More than 90 per cent of aged care residents destined for the emergency department were successfully treated in their facility with support from a dedicated local health service, study shows.
The lead researcher into the Southcare Geriatric Flying Squad (GFS), whose findings were published in Internal Medicine Journal this month, said she was impressed by the “rapid uptake” of the new model by local facilities.
The GFS, which began in November 2011, is a rapid response outreach service from the Sutherland Hospital and Community Health Service servicing the Sydney South metropolitan area.
Its team of a geriatrician, nurse practitioner and clinical nurse consultant provide a comprehensive assessment within two to four hours of referral to improve acute and palliative care in aged care facilities while reducing resident transfers to hospital.
The study, led by Southcare GFS staff specialist geriatrician Shikha Jain, reviewed the outcomes of the seven-day service between 1 April 2015 and 30 September 2016.
It found that of the 640 residents seen by the GFS, 578 were successfully managed at the facility (90 per cent), 35 were transferred to the emergency department (6 per cent) and 27 were directly admitted to a medical ward (4 per cent).
Without GFS involvement, all of these residents would have been transferred to the emergency department, Dr Jain said.
“The most impressive finding was our ability to manage more than 90 per cent of acutely unwell patients within the aged care facility in a timely and efficient manner,” Dr Jain told Australian Ageing Agenda.
“We were also impressed by the rapid uptake of this new model of care by the local facilities. This was in spite of their increased workload when looking after acutely unwell patients within their facility as opposed to sending them to hospital.”
The five most common reasons for referral were respiratory symptoms, delirium, sepsis, dehydration and acute symptom management, according to the research.
The success of this type of service model relied on collaboration with facilities and involved improving skills, competency and confidence of the nurses working within the aged care facility, Dr Jain said.
“Facilities have been able to provide much better care at end of life for their residents instead of sending them to hospital. There is also a significant increase in advance care-planning documentation for newly admitted residents, which could improve further with education and support to facilities.”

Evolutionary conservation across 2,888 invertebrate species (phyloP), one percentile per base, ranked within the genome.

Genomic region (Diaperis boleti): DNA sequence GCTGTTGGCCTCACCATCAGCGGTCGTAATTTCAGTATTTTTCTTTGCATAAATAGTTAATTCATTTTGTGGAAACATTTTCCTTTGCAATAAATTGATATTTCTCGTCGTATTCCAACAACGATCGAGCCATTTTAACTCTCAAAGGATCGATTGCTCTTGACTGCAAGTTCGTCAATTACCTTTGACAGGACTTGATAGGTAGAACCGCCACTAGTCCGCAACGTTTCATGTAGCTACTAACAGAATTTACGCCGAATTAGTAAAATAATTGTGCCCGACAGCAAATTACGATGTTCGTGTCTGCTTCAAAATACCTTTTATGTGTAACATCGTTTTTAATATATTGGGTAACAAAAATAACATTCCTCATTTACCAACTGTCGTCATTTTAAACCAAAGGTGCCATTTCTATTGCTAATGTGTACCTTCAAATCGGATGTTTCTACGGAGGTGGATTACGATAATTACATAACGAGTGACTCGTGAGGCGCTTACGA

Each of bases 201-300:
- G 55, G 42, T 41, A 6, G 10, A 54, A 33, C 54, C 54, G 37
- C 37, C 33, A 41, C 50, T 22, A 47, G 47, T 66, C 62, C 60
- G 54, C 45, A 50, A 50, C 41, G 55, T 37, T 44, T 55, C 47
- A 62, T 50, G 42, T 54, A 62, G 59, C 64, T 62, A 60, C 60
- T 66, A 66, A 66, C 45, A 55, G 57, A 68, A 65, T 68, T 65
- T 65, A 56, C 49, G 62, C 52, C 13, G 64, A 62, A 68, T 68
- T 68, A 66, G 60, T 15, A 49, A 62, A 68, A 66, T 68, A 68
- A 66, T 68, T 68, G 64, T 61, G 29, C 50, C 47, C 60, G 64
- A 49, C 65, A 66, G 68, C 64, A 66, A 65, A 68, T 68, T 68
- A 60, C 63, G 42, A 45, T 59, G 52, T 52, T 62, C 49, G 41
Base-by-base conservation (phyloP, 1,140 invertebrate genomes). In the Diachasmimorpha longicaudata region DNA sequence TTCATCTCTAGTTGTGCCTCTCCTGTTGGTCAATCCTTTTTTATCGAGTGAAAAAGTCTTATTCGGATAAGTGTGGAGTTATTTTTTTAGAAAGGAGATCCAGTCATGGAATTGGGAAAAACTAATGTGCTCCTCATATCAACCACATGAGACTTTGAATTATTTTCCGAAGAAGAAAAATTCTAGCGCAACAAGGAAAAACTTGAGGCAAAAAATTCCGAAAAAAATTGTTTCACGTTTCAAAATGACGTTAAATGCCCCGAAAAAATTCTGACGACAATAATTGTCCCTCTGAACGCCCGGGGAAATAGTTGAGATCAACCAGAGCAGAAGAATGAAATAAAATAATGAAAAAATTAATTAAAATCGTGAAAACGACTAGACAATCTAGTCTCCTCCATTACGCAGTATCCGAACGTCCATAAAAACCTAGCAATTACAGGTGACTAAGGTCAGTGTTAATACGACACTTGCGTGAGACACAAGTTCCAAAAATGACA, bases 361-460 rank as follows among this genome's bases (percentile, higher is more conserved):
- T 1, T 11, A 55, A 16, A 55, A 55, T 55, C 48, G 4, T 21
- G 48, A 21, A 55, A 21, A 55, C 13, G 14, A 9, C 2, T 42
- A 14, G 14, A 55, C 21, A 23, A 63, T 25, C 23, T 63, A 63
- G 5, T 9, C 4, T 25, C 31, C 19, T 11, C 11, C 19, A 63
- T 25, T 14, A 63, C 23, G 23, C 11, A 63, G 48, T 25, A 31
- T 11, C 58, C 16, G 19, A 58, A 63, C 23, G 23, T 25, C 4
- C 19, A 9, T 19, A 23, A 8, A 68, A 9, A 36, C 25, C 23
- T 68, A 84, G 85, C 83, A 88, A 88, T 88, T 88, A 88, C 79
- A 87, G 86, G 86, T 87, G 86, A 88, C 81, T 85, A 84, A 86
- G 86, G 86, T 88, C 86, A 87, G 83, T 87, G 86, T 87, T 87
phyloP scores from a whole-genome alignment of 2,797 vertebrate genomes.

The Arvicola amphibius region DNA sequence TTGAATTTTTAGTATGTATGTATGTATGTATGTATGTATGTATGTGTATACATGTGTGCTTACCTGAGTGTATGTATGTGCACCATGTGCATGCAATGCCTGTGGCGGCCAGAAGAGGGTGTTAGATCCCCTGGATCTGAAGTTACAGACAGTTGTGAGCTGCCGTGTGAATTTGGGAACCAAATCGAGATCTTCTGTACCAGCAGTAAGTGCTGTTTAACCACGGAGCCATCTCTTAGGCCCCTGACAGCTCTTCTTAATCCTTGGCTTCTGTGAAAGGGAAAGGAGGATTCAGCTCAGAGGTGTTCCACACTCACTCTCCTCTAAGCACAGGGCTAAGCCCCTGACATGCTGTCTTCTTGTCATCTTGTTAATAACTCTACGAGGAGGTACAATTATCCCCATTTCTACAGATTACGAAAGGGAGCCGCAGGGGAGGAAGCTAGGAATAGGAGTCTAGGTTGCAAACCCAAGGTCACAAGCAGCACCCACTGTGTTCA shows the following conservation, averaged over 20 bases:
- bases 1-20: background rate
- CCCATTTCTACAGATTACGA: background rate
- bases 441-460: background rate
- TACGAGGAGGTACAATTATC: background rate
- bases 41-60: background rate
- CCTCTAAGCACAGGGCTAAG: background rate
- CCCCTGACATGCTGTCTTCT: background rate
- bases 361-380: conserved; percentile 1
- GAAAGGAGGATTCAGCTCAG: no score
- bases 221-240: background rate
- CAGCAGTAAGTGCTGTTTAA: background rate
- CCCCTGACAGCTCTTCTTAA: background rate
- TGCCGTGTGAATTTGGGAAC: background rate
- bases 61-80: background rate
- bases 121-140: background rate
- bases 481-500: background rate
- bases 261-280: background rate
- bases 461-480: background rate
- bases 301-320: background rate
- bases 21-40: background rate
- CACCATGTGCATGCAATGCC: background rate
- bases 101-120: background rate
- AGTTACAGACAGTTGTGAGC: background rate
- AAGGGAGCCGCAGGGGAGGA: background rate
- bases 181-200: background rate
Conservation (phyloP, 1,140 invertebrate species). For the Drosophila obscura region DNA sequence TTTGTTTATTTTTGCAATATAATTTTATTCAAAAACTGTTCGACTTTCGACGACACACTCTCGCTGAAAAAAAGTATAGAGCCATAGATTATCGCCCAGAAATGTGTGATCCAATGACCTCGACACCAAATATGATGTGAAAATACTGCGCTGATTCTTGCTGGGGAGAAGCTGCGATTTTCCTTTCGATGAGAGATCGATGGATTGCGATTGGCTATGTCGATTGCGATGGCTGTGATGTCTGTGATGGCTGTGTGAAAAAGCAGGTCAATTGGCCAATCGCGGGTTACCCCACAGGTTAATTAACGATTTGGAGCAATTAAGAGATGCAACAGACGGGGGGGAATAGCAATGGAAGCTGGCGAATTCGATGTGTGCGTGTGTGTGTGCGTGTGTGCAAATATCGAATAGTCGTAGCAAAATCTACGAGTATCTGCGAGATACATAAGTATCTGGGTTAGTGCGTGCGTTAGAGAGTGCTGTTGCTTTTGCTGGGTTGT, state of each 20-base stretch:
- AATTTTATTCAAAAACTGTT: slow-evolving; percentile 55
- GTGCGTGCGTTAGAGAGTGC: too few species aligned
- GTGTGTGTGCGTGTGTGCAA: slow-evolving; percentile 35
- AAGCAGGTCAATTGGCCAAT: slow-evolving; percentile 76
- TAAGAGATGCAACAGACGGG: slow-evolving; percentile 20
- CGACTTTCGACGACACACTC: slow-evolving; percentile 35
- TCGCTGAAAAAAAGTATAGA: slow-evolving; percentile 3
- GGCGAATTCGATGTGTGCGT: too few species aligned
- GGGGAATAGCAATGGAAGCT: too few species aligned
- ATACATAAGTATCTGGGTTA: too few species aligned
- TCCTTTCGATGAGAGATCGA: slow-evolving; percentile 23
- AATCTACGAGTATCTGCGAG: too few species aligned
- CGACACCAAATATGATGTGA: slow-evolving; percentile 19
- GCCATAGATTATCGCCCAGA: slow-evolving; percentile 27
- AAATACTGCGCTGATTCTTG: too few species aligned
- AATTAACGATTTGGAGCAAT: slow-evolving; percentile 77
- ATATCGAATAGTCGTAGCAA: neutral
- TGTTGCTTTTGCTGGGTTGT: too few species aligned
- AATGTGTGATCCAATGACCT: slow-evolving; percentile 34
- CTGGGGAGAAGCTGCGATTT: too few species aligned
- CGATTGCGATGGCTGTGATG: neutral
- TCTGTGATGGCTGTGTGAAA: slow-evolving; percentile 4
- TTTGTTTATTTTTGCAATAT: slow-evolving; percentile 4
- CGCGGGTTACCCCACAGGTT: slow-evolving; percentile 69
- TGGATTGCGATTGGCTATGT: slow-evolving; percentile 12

Terminal palliative care was provided to 116 of the residents in the study (18 per cent), and all 26 residential aged care facilities in the catchment area used the GFS during the study period.
Dr Jain attributed the universal take up to multiple education services provided to all the facilities along with a simplified referral process that would make it easier for facilities to call the GFS than complete paperwork for sending residents to hospital. She said:
“We specifically targeted facilities who were frequently sending their residents to hospital for conditions that can be managed safely in an out of hospital setting with support from services such as GFS. These facilities were provided more education and support and were encouraged to call us first before calling an ambulance.”
The service, which costs around $400,000 per year to run, is more cost-effective than hospital-related costs if residents are sent to emergency or are admitted, Dr Jain said.
The model, which has drawn national and international interest from other health networks since winning a NSW Health innovation award in 2013, can be successfully replicated, she said.
Geriatric flying squads have been set up at the Prince of Wales and War Memorial hospitals in Sydney’s eastern suburbs.
Comment below to have your say on this story
Send us your news and tip-offs to email@example.com